Whether at home, in the street, or at work, we are surrounded by objects that we take for granted, yet which are more significant in our daily lives than perhaps we realise. When we shop, how do we choose between items with different appearances but with the same function - and why? Do we decide on purely aesthetic grounds, or because one offers a feature that another doesn't, or because our choice has been influenced by a successful marketing campaign?
In this radical and highly original examination of design and its place in society, Adrian Forty challenges premises that have usually passed unquestioned. He argues that design is used by societies to express their values. Its norms are shaped by economic and social conditions; it can confirm a role or status or be manipulated to overcome resistance to innovations that seem threatening.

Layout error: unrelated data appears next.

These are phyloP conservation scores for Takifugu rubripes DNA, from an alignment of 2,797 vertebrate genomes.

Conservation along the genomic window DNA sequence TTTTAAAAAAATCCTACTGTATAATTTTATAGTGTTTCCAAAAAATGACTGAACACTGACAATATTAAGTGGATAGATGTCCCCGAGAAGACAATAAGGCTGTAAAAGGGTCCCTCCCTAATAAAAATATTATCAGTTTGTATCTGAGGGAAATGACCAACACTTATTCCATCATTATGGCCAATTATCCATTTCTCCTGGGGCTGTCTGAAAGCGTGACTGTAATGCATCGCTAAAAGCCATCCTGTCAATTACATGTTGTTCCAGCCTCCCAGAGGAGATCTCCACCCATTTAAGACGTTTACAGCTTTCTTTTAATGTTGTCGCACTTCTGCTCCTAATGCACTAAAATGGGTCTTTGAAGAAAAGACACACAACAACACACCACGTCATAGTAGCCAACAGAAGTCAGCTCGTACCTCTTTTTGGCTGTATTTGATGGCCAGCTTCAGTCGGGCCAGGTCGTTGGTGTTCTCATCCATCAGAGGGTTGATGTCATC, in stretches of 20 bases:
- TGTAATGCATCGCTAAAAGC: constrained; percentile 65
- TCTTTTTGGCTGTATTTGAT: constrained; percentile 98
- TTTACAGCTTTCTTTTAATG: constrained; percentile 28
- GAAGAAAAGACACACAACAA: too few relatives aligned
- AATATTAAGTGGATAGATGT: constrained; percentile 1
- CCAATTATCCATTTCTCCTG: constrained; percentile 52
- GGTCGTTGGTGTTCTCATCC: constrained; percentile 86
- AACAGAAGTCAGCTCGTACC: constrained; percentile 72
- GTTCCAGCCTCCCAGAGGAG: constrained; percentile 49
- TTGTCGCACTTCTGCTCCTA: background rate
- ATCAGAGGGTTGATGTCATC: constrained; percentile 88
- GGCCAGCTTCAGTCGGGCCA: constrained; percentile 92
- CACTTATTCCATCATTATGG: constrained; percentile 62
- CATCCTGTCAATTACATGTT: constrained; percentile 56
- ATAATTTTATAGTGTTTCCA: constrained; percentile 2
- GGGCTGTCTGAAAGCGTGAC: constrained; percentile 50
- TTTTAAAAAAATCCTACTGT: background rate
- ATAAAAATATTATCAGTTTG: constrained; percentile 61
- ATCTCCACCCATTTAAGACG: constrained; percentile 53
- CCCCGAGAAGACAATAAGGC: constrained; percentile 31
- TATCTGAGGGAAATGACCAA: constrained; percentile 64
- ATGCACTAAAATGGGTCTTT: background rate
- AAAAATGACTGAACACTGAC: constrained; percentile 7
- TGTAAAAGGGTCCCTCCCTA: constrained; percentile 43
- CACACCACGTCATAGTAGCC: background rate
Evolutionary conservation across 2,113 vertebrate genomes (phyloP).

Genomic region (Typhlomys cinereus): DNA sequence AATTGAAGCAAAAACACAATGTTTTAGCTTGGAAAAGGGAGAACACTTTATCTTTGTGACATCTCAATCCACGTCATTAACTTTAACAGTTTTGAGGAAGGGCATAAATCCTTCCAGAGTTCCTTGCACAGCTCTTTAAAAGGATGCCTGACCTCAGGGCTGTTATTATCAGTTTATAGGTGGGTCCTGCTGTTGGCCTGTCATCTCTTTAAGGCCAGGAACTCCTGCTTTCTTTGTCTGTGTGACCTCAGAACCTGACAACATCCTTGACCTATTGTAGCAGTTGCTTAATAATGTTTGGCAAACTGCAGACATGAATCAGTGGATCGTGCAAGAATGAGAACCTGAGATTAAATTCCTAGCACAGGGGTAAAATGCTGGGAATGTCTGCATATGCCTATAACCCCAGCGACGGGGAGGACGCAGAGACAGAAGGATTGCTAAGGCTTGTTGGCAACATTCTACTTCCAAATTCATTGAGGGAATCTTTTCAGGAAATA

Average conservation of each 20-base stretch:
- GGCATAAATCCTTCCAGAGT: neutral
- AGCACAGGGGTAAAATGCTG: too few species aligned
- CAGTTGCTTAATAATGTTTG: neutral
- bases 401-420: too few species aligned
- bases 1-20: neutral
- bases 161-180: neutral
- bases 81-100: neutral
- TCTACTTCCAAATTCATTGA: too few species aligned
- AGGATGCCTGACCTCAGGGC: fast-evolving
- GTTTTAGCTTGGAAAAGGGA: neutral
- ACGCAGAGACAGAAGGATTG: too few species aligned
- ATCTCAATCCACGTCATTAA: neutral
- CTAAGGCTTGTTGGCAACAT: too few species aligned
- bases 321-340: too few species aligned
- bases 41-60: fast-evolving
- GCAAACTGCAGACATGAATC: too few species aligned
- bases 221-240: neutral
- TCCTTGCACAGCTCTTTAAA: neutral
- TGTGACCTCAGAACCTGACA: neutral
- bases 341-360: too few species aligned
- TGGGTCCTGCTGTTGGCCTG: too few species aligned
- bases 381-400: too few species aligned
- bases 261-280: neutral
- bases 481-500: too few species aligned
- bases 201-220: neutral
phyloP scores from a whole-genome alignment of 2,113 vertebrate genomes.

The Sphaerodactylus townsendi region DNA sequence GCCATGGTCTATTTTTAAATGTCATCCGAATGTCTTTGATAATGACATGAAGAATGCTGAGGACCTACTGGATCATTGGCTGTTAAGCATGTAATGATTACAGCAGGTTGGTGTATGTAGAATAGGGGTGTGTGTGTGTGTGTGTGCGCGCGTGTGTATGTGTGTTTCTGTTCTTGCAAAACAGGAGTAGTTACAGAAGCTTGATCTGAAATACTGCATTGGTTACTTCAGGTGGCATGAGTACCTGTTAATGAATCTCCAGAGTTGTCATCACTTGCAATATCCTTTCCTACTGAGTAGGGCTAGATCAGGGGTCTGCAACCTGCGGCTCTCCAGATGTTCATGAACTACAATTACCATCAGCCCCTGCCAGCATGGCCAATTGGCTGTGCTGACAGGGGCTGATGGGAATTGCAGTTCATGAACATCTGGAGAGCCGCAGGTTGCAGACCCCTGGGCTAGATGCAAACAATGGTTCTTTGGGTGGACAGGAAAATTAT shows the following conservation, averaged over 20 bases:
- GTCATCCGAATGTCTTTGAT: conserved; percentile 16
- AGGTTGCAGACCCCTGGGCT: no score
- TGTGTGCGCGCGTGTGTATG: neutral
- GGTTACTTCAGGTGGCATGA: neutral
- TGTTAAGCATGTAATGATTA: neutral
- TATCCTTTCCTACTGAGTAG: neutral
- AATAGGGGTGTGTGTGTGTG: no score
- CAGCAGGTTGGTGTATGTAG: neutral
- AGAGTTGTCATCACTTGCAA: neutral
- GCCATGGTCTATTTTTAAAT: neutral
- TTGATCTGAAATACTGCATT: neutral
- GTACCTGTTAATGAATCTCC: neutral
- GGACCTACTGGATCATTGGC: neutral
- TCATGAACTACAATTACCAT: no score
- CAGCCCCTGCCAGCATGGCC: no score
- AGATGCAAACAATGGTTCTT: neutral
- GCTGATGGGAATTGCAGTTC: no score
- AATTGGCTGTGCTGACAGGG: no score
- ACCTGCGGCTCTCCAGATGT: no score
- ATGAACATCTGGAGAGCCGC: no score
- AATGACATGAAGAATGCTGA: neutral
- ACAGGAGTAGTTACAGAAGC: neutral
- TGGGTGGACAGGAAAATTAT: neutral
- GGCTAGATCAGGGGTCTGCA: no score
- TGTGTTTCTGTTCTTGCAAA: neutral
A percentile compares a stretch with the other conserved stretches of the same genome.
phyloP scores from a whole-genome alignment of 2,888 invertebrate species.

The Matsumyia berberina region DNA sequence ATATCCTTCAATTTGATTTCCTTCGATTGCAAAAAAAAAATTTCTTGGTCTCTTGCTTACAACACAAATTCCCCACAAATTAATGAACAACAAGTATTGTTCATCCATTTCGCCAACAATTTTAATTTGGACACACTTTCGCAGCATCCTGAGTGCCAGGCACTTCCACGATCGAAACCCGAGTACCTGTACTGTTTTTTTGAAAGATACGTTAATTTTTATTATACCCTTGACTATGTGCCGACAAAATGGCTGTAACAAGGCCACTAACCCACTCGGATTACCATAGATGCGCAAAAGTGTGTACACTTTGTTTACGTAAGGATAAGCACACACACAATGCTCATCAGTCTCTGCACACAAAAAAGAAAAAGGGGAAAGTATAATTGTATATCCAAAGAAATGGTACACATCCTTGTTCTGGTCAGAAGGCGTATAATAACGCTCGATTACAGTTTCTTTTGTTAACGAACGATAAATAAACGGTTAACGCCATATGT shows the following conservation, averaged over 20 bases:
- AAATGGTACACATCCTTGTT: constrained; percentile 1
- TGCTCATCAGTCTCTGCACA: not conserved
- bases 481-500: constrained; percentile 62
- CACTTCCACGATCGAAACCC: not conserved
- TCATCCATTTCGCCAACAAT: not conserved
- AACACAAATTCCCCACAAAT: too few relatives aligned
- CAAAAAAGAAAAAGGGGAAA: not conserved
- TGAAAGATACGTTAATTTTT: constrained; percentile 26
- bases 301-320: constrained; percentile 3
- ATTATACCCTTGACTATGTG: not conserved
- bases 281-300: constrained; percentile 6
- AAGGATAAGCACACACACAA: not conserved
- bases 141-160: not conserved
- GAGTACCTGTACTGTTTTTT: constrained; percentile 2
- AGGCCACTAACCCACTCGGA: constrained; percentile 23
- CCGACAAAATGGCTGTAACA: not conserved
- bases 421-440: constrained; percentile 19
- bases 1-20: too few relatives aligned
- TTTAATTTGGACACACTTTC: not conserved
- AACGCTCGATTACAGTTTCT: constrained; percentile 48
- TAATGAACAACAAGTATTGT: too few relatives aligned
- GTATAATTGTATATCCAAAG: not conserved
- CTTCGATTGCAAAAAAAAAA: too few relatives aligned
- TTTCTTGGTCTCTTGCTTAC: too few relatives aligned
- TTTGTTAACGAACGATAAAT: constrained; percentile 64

Objects of Desire looks at the appearance of consumer goods in the 200 years since the introduction of mechanized production, whether in Josiah Wedgewood's use of neo-classicism for his industrially manufactured pottery or the development of appropriate forms for wirelesses. The argument is illustrated with examples ranging from penknives to computers and from sewing machines to railway carriages.
In opening up new ways of appraising the man-made world around us, Objects of Desire is required reading for anyone who has any involvement with design and a revealing document about our society.